New Zealand does offer however a number of schemes designed to promote the development of new low-carbon technologies, including in energy generation. In 2007 the government established its Marine Energy Deployment Fund that is designed to deploy NZ$8 million over four years in projects such as tidal turbine and wave power demonstration projects.

One program providing support at the planning stage of renewable energy projects is the Distributed Generation Fund. Under this fund, the Energy Efficiency and Conservation Authority (EECA) provides part-funding (up to NZ$20,000 or 75 per cent) for eligible feasibility studies for smaller renewable energy generation projects typically between three and 10,000 KW. Eligible technologies include wind, solar, hydro, geothermal, bio-energy, cogeneration and diesel or gas turbines.

New Zealand has a number of schemes dealing with energy efficiency across its economy. New Zealand collaborates with Australia in the setting of minimum efficiency standards for some products and also in the mandatory disclosure of efficiency ratings for classes of products. Currently 13 classes of product are covered, ranging from white goods through to entertainment equipment, with a further 12 classes expected to be included by the end of 2012.

The EECA runs several programs that support businesses to become more energy efficient, in particular for energy intensive business (businesses that spend more than NZ$500,000 on energy per year). Grants are available for energy audits, design audits and new or under-utilised technology improvements. Energy audits examine a business's current energy use and sets out where energy savings can be made, whereas design audits examine the energy efficiency of facilities or premises yet to be constructed and consider design changes that could be made to make them more energy efficient. New and under-utilised technologies that may be supported include but are not limited to fans, boiler-controls, bio-digesters and heat recovery systems. Grant funding is available for up to 40 per cent of the project cost (to a maximum of NZ$100,000) or up to 75 per cent of the cost of a feasibility study (up to NZ$10,000).

Investment opportunities

Investment opportunities in the renewable energy sector in New Zealand are likely to arise principally in new wind and geothermal projects. These resources are considered lowest cost due principally to the abundance of those resources throughout the country. It will be important for project developers to take advantage of planning stage public grants, if available, to reduce the planning hurdles and start-up costs of their projects.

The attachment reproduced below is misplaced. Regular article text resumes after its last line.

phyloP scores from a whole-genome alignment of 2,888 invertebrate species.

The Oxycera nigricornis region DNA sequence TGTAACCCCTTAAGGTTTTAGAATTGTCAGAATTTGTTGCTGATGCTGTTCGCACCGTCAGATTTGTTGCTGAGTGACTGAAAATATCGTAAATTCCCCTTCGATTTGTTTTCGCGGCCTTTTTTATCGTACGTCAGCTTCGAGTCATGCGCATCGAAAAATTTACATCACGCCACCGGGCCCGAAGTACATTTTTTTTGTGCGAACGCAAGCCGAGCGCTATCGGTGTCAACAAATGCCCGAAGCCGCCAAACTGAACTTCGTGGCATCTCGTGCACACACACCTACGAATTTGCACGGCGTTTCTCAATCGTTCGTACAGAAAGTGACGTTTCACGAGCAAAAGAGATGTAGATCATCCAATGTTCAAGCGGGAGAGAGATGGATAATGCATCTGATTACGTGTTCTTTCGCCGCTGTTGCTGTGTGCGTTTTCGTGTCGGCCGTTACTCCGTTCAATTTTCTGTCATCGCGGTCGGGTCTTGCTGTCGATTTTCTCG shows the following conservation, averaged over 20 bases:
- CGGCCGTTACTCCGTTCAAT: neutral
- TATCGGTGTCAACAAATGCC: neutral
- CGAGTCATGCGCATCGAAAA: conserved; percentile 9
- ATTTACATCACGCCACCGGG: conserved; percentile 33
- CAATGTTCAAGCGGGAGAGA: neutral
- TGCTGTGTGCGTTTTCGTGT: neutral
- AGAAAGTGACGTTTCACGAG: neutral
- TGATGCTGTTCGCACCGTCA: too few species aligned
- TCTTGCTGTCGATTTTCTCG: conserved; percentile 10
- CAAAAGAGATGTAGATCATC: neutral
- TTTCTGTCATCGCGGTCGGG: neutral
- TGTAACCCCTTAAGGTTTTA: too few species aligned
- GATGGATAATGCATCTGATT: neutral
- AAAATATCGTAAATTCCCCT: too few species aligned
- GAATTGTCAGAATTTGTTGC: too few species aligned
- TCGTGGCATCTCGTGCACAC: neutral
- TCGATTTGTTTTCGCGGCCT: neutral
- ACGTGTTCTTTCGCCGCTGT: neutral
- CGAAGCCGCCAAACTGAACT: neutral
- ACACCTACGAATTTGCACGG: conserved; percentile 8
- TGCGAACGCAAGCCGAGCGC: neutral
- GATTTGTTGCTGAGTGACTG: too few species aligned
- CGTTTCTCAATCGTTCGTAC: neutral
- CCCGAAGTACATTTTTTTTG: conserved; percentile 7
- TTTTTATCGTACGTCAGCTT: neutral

Opportunities also exist in projects designed to increase energy efficiency in industry and buildings. Due to New Zealand's already large proportion of renewable energy in its stationary energy sector, it will have to rely heavily on energy efficiency measures to reach its Copenhagen Accord emission reduction targets. This is reflected in the wide range of public grants available for planning and carrying out energy efficiency projects.

The NZ ETS will be a significant driver of opportunity. Opportunities to date have been largely in the forestry sector, and particularly for farmers looking to take advantage of the forestation of otherwise marginally productive lands. There have been some opportunities open up in the trading and service industries as exchanges open platforms for emissions allowances and offsets. However, the most significant opportunities will be in emissions reducing and offsetting projects, such as energy efficiency projects, and in the development of low-carbon technologies, in particular for the agriculture sector due to come within the scope of the NZ ETS in 2015.

Going forward it will be critical for New Zealand to reduce emissions in the agriculture sector, with 50 per cent of New Zealand's emissions coming from that sector. The development of low-carbon agricultural technologies also represents a significant export opportunity with rapidly developing countries such as China, India and Brazil also requiring significant improvements in agricultural carbon efficiency to meet their emission reduction goals.

If Australia, through its Climate Change Committee, decides to implement an emissions trading scheme, there may also be opportunities that arise in terms of employment, skills and technology transfer between these two closely linked economies.

Experience

Norton Rose Group has significant experience advising on climate change matters in New Zealand. We have advised on AAU transactions and a JI forestry project. We have also worked on a number of matters with leading New Zealand legal practices. Recent experience includes:

  • advised one of New Zealand's largest energy generators on the purchase of AAUs from the Republic of Hungary. Our role was to review, advise on, help negotiate and provide drafting changes for the AAU Purchase Agreement and related documentation. Following the amendments to the emissions trading scheme legislation in New Zealand, this deal is now on hold
  • advised a New Zealand compliance buyer on the potential purchase of AAUs from the Republic of Slovakia.

The content of this article is intended to provide a general guide to the subject matter. Specialist advice should be sought about your specific circumstances.

To print this article, all you need is to be registered on Mondaq.com.

Click to Login as an existing user or Register so you can print this article.

This article is part of a series: Click Issue 9: Asia Pacific climate change policy series: Vietnam for the previous article.